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‘Burn DeSantis down’: Donald Trump ‘fretting’ about 2024 Republican primary challenge

Donald Trump is reportedly “fretting” in private about one of his potential rivals for the 2024 presidential election.

Donald Trump is reportedly “fretting” about the possibility that he’ll be challenged for the Republican Party’s presidential nomination in 2024, and is particularly worried about one potential rival.

Since losing to US President Joe Biden in 2020 – a result he still doesn’t accept, by the way – Mr Trump has repeatedly hinted that he intends to run for the White House again. If the rumors currently circulating among the American political class are true, he could make his intentions explicit with a formal announcement in the next few weeks.

But unlike last time, when there was no substantive opposition to Mr Trump within his own party, the former president is expected to face a fight for the 2024 Republican nomination.

And among the ambitious politicians positioning themselves for a run is the one person who might actually have a chance of beating him: Ron DeSantis.

‘Burn DeSantis down’

In public, Mr Trump is projecting total confidence that he will defeat Mr DeSantis, should the Governor of Florida dare to challenge him.

“I don’t know if Ron is running, and I don’t ask him,” he told The New Yorkerwhich spoke to him as part of an extensive profile on Mr DeSantis, published on Monday.

“It’s his prerogative. I think I would win.”

In private though, Mr Trump and his advisers are less certain.

the same new yorker article, while examining whether Mr DeSantis could “displace” Mr Trump as the leader of his party, included the revelation from a Republican consultant that the former president had been speaking to his confidants about “ways to stop” Mr DeSantis.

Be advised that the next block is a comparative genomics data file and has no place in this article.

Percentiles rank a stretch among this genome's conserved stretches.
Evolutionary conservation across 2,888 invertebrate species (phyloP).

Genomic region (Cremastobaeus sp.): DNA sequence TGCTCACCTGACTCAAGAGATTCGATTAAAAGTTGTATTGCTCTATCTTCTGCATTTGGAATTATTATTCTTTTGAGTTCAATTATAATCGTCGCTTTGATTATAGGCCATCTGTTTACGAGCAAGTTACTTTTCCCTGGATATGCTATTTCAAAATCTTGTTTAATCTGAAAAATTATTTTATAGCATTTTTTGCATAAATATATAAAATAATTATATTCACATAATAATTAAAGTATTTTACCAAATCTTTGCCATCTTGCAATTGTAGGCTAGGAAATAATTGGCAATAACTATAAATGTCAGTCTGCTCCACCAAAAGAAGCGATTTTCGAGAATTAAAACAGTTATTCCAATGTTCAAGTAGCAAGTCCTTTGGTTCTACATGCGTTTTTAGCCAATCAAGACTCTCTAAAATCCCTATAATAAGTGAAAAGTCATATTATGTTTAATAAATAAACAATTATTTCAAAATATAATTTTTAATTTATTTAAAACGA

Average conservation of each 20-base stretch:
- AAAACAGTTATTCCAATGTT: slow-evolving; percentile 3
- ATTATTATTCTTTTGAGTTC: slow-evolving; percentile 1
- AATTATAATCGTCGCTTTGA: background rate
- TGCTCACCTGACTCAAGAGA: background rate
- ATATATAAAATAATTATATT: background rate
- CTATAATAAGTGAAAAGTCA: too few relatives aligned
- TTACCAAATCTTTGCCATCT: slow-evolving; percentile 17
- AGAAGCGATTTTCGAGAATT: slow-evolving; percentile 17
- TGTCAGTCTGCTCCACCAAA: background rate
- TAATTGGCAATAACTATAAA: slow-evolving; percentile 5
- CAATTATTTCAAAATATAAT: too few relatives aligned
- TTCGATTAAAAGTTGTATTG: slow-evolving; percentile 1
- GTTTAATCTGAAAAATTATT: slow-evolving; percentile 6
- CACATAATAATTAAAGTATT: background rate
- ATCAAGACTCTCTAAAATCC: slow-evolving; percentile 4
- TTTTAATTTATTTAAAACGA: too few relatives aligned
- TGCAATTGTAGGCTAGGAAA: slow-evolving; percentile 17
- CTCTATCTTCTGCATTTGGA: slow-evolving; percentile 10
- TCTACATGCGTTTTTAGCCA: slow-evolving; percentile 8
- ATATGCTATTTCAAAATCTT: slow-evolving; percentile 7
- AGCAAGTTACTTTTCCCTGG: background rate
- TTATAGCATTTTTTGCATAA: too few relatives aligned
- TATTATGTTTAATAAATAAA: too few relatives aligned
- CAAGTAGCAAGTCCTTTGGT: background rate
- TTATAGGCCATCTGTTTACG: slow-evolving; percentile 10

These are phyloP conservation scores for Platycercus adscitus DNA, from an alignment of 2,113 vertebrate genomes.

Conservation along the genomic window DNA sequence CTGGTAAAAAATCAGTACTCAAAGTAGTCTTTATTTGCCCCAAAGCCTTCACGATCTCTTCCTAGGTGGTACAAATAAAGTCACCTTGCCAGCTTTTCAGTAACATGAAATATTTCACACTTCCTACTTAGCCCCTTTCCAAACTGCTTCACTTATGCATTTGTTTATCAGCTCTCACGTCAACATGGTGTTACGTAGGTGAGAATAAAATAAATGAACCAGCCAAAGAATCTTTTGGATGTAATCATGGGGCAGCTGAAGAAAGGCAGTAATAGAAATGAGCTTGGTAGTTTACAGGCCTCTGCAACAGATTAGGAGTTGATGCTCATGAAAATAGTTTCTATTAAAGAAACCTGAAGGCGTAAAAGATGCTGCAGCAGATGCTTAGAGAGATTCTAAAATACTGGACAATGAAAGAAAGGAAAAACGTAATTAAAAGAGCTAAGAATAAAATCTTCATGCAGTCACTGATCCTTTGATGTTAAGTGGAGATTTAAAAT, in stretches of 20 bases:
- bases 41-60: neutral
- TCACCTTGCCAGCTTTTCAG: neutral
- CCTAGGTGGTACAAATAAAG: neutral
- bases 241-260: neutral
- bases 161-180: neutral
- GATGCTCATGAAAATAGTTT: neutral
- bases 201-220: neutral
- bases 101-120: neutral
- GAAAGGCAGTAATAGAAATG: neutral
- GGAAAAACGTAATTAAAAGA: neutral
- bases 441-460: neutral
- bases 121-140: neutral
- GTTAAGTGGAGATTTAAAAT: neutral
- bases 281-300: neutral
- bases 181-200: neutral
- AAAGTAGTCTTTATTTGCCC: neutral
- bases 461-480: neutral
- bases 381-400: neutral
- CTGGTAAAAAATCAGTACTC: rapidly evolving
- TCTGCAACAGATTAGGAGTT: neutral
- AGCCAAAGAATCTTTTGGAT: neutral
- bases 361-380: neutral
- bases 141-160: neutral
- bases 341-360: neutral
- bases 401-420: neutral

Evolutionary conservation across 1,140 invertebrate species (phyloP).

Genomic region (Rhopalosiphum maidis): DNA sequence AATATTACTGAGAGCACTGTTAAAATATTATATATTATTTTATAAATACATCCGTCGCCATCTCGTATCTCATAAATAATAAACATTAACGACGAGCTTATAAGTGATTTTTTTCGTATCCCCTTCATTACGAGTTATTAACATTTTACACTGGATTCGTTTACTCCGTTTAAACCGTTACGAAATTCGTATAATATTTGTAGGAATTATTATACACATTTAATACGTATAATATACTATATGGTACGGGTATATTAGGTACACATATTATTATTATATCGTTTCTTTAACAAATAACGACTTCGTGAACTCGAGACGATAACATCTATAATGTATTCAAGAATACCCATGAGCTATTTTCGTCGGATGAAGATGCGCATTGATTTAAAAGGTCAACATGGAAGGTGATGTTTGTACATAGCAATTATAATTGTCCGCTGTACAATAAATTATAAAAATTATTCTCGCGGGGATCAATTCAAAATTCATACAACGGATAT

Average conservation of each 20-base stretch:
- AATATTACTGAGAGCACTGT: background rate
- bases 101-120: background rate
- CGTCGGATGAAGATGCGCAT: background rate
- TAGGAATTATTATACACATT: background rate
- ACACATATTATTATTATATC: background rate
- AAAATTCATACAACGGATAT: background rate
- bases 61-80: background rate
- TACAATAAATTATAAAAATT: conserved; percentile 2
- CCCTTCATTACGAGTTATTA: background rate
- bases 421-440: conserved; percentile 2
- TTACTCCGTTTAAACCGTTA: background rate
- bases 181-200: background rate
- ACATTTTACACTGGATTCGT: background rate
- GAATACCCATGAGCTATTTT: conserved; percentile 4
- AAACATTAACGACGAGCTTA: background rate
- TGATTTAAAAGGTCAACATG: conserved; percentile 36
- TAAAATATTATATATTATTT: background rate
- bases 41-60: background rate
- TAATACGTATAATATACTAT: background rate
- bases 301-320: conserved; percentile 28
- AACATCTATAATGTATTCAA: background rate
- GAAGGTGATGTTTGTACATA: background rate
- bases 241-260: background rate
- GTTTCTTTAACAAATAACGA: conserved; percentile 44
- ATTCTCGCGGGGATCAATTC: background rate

“Trump World is working overtime to find ways to burn DeSantis down. They really hate him,” the consultant said.

And late last month, Washington Post reported Mr Trump had been “privately fretting about who might challenge him”, with Mr DeSantis emerging as the “biggest concern”.

There are signs of those fears, and recent declarations that Mr DeSantis is Mr Trump’s “worst nightmare”, are well founded. Most strikingly, key Republican donors who supported Mr Trump have been showering Mr DeSantis with money.

His campaign to be re-elected as Governor has raised more than $US100 million ($A143 million) so far, a monumental, and indeed record-breaking sum. It takes a lot of cash to successfully run for president, and it seems the wealthiest Republicans are willing to give him plenty of it.

“I think Ron’s fundraising really speaks for itself,” former Republican Congressman Francis Rooney told Political.

“It is possible Trump’s percentage of the Republicans keeps going down and I think it’s possible people will start looking elsewhere.”

‘A mountain to climb’

Of course, the difference between something being “possible” and it being likely is vast. Many Republicans remain convinced that Mr Trump would be near unbeatable.

“It would be a mountain to climb to beat him,” said Senator Lindsey Graham, whose own stance on Mr Trump has wavered between vociferous opposition and devout loyalty multiple times since 2016.

“All the polling shows he would be the frontrunner by a country mile.”

Indeed it does. In the two most recent Republican primary polls, Mr Trump beat Mr DeSantis 51-23 and 51-18. The former president would have an immense advantage, at least initially.

“Just because people speak out and take him on doesn’t mean they can beat him,” Tony Fabrizio, an experienced Republican pollster, told The Post.

“I haven’t seen any data that showed any of these people are beating him anywhere. The person who comes closest is DeSantis, and all the rest of these people chattering on the sidelines can’t even break into double digits.”

Those folks chattering on the sidelines include Mr Trump’s vice president of four years, Mike Pence, who fell out of favor when he refused to help overturn the 2020 election result. Other possible contenders are Texas Senator Ted Cruz, former United Nations ambassador Nikki Haley and New Jersey governor Chris Christie.

It was a poll from Mr Fabrizio’s firm in July last year that first illustrated the scale of the challenge they, or any other candidate not named Trump or DeSantis, would face in 2024.

That survey asked Republican voters who they would support if Mr Trump decided to run, and then who they would support if he stayed out of the race.

When Mr Trump was an option, 47 per cent of respondents chose him, with Mr DeSantis on 19 per cent and everyone else stuck in single digits.

In a field without Mr Trump, Mr DeSantis led with 39 per cent, ahead of Mr Pence on 15 per cent and Mr Cruz on 7 per cent.

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